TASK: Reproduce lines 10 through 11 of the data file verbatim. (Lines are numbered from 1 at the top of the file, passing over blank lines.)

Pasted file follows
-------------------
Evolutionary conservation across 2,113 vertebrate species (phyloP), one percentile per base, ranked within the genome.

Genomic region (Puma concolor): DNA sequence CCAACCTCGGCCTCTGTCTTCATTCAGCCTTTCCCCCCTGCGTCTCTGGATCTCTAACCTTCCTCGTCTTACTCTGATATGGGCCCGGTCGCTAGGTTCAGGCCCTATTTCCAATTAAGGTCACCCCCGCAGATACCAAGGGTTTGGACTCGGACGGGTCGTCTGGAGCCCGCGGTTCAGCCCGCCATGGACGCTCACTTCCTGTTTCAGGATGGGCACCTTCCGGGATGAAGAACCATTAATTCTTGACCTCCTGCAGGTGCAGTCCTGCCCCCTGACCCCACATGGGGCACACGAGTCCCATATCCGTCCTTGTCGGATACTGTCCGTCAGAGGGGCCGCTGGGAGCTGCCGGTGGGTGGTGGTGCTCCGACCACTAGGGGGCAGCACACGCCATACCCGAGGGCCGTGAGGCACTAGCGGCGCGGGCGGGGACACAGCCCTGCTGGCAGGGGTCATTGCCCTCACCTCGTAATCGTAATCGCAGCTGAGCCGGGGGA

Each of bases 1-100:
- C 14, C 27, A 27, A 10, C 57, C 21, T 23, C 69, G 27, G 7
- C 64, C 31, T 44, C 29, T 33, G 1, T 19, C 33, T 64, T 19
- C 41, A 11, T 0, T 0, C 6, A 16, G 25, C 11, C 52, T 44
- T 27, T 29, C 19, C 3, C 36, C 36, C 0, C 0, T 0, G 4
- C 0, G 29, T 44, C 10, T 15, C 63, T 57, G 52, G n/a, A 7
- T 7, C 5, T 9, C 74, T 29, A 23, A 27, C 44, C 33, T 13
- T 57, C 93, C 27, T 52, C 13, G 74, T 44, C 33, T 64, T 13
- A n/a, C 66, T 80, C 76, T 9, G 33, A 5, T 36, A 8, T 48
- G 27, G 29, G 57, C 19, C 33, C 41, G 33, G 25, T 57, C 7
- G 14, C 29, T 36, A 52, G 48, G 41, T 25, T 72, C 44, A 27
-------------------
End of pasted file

- T 57, C 93, C 27, T 52, C 13, G 74, T 44, C 33, T 64, T 13
- A n/a, C 66, T 80, C 76, T 9, G 33, A 5, T 36, A 8, T 48